Imagine this: It’s the morning of Election Day, 2020. Americans across the country cast secure, encrypted votes from their smartphones and laptops, electronically choosing their president for the first time in history. Turnout reaches record highs. Live results online show that it’s a close race between the two leading candidates. But by early afternoon, an independent candidate—a sketchy figure with ties to multiple terrorist organizations and no public support whatsoever—mysteriously takes the lead. At 4 p.m., he officially wins the election. The American people rise up in protest: Clearly, hacking, bribery, or other nefarious activity has taken place. However, because the voting software is designed with end-to-end encryption to ensure anonymity, no audit or recount is possible. America’s next president is a terrorist. This is the hypothetical scenario that won Bruce Schneier’s annual online “movie-plot threat” contest by popular vote this past weekend.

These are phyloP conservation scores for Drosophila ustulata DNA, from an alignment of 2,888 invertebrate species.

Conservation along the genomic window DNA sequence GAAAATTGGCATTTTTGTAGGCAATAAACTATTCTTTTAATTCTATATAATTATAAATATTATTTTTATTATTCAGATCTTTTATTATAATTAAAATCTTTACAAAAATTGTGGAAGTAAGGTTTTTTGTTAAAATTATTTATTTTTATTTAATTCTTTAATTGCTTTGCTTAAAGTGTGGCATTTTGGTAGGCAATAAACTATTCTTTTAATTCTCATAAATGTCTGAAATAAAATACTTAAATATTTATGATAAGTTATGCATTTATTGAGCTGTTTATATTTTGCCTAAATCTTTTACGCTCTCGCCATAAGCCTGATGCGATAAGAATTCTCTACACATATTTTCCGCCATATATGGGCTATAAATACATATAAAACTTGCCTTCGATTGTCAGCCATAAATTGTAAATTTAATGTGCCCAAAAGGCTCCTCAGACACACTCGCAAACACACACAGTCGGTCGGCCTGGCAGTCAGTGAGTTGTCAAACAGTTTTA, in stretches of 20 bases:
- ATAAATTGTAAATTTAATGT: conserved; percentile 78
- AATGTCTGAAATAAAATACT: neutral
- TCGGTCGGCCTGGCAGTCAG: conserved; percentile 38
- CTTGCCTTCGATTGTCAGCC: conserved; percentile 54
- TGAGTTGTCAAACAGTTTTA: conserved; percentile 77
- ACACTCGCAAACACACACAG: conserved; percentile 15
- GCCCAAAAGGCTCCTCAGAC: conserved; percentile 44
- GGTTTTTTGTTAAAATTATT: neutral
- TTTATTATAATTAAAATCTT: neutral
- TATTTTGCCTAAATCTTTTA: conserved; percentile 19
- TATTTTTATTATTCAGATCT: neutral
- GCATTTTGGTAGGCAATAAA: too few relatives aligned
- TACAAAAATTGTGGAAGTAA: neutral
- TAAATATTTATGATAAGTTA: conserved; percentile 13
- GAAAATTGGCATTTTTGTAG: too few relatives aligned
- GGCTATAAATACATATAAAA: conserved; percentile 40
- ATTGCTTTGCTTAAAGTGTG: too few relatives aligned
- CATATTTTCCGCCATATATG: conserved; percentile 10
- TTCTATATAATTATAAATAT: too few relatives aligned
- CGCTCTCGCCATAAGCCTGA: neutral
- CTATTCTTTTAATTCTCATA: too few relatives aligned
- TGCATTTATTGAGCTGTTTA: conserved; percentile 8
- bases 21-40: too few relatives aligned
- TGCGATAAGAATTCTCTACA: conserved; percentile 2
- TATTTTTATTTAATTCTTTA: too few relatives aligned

Schneier—a world-renowned cryptographer and computer security specialist—hosts a yearly contest asking readers to submit imaginative stories about technology-driven terrorist threats—crashing satellites, attacking cars with viruses, and the like. The goal, he explains on the site, isn’t to point out present-day threats that deserve actual security attention from the government. It’s more to create over-the-top, intentionally scary scenarios that are almost amusing in their implausibility: the type of scenarios that would be perfect for dystopian tech-driven films. Think The Matrix, or the latest Avengers film.
This year, the theme was encryption—a timely topic, given that Schneier has come out against the idea of putting “back doors” into encryption, to permit law enforcement surveillance. The runners-up for the 2015 contest included a plot about an encrypted flash drive with exclusive information about deadly virus’s antidote and another one about an unstoppable, automated attack on the NSA.